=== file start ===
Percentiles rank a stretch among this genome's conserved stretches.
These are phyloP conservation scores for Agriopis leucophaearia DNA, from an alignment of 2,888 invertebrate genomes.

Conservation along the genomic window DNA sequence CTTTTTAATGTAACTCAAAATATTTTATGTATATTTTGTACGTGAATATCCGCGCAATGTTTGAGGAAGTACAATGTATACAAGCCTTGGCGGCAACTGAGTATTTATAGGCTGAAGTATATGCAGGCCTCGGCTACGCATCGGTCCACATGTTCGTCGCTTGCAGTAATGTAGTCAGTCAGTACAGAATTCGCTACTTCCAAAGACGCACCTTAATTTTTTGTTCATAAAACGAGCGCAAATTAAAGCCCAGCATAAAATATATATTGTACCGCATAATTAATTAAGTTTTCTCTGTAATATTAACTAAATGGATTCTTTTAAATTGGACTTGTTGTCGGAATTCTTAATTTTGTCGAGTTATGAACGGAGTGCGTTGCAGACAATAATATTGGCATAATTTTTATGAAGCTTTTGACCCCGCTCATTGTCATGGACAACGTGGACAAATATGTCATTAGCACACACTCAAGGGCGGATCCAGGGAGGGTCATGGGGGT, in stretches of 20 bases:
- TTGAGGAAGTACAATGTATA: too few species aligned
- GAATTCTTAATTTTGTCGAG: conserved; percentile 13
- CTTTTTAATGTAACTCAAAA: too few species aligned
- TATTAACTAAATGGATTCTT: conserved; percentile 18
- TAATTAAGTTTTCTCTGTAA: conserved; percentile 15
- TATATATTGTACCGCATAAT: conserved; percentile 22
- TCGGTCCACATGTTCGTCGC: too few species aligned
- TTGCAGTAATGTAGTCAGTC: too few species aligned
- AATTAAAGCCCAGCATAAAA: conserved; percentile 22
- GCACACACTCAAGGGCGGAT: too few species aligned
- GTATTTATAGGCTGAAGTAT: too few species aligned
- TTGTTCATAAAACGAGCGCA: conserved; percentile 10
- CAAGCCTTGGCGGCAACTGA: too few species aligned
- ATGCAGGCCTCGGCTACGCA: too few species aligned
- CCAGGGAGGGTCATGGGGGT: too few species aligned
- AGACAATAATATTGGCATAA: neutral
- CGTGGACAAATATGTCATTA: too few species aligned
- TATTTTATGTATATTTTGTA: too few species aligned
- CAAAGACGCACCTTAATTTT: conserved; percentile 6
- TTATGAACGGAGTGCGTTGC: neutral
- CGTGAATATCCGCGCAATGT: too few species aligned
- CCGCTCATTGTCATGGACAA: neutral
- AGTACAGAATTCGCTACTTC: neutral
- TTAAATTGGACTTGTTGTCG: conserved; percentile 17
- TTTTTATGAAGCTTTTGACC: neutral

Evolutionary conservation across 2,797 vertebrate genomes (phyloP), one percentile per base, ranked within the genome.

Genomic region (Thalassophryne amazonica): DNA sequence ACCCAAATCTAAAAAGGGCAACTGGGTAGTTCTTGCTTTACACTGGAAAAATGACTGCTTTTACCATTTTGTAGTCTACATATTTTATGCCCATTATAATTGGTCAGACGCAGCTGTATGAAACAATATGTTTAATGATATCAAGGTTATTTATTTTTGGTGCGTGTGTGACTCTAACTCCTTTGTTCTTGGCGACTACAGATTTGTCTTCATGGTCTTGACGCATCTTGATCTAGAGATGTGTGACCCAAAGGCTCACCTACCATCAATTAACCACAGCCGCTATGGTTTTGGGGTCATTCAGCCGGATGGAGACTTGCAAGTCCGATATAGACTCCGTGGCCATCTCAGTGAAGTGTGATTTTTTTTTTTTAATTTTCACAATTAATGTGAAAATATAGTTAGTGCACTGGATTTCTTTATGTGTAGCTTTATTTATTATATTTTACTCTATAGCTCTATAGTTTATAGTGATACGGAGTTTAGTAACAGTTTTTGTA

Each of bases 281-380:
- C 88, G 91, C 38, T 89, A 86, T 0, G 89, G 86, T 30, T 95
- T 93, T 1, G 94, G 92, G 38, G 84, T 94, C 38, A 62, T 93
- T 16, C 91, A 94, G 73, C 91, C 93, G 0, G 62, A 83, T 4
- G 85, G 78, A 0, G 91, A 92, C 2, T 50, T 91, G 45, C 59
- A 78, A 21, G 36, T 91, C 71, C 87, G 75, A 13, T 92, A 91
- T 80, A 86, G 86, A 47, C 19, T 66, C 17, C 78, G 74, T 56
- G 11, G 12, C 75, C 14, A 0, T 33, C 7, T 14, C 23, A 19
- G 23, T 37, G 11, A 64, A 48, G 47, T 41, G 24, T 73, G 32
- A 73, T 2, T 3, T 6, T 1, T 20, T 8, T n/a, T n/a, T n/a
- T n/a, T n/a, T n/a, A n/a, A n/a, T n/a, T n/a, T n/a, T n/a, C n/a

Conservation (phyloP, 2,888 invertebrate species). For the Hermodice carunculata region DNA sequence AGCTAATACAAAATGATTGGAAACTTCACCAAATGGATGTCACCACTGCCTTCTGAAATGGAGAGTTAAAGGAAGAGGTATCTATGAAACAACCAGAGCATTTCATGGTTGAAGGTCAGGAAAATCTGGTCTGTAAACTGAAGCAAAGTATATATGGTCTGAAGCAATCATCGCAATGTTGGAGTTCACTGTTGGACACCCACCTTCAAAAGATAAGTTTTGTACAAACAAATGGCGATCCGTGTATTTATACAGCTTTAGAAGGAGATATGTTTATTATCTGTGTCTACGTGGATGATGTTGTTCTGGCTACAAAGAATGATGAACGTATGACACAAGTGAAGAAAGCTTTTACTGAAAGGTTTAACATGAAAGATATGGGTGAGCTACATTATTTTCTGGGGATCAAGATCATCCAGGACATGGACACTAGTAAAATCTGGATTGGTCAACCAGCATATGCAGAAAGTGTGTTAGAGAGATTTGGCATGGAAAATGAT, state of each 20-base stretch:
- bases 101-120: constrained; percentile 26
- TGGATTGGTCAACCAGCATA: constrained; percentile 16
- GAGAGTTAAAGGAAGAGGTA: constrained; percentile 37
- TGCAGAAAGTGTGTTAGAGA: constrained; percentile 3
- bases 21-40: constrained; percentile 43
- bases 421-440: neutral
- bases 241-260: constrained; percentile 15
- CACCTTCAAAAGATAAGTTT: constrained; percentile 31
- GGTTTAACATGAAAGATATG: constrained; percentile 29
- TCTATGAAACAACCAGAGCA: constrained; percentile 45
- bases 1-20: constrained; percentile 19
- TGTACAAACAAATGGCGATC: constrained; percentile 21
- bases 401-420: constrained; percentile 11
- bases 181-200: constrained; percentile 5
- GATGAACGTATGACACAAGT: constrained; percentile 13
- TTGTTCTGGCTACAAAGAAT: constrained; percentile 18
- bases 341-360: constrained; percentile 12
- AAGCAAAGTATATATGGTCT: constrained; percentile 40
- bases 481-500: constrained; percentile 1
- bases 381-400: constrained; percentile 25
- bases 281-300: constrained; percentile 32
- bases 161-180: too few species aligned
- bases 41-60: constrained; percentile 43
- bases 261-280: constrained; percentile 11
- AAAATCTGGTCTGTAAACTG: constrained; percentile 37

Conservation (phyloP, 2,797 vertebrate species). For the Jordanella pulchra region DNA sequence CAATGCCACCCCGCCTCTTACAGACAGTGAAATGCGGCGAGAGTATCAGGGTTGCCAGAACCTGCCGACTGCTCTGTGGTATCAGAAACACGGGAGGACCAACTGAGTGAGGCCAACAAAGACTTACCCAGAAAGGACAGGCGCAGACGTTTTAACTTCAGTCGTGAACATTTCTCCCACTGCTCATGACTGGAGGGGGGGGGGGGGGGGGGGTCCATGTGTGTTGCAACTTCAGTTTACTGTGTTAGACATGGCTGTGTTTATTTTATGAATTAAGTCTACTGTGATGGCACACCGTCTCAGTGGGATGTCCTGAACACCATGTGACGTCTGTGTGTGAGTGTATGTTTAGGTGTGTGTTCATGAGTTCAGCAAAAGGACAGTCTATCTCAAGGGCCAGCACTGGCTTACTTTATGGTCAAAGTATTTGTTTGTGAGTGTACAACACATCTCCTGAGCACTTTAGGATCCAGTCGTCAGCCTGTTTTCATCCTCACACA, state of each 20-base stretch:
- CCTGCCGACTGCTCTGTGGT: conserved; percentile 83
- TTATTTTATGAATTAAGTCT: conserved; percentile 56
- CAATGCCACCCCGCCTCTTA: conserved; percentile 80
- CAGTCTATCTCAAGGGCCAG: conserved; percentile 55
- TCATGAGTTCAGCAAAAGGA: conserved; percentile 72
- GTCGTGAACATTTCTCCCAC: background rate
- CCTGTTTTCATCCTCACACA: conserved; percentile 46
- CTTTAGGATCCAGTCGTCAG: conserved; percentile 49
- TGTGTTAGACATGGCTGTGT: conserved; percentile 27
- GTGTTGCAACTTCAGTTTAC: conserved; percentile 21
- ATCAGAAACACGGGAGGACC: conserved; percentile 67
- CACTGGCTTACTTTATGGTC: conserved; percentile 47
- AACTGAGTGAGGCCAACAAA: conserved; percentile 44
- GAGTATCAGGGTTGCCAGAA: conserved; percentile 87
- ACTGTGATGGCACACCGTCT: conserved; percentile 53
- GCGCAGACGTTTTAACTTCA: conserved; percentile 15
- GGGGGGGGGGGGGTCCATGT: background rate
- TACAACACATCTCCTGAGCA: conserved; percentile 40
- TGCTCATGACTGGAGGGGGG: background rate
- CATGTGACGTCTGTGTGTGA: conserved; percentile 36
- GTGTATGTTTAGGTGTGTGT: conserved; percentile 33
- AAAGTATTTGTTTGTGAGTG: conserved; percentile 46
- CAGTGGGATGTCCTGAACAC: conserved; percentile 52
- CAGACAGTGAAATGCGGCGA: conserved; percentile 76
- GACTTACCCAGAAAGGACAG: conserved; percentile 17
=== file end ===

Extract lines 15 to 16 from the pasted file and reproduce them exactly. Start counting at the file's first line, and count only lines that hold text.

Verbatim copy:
- TTGTTCATAAAACGAGCGCA: conserved; percentile 10
- CAAGCCTTGGCGGCAACTGA: too few species aligned